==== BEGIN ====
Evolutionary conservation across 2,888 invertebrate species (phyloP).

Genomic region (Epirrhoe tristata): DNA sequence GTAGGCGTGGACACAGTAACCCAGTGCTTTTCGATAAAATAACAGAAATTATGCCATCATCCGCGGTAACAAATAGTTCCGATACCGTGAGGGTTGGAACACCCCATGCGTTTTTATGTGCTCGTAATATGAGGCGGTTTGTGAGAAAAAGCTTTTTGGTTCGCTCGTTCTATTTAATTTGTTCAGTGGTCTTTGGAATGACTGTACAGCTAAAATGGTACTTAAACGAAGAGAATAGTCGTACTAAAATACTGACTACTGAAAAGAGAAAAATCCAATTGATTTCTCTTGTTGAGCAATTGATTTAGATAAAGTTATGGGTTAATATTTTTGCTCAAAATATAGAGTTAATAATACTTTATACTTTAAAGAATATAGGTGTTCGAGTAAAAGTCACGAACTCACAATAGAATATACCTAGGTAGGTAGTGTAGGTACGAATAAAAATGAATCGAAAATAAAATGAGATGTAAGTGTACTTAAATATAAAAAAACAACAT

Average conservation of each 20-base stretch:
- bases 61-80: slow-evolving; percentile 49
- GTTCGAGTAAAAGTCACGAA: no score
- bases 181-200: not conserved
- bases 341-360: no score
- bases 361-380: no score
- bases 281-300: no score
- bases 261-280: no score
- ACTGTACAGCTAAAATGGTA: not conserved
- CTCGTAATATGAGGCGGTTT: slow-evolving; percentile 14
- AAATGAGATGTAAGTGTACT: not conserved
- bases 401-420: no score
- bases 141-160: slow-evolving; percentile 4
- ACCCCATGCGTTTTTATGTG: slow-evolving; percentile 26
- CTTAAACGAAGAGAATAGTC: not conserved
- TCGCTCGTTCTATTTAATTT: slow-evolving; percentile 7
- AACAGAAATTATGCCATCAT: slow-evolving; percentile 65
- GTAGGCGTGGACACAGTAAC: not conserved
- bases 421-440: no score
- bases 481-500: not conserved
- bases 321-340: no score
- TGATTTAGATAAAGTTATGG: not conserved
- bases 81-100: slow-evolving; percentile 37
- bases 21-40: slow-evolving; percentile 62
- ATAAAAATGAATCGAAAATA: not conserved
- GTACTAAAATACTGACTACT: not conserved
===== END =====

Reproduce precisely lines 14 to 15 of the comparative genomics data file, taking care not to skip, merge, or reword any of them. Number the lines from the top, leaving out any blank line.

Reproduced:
- bases 401-420: no score
- bases 141-160: slow-evolving; percentile 4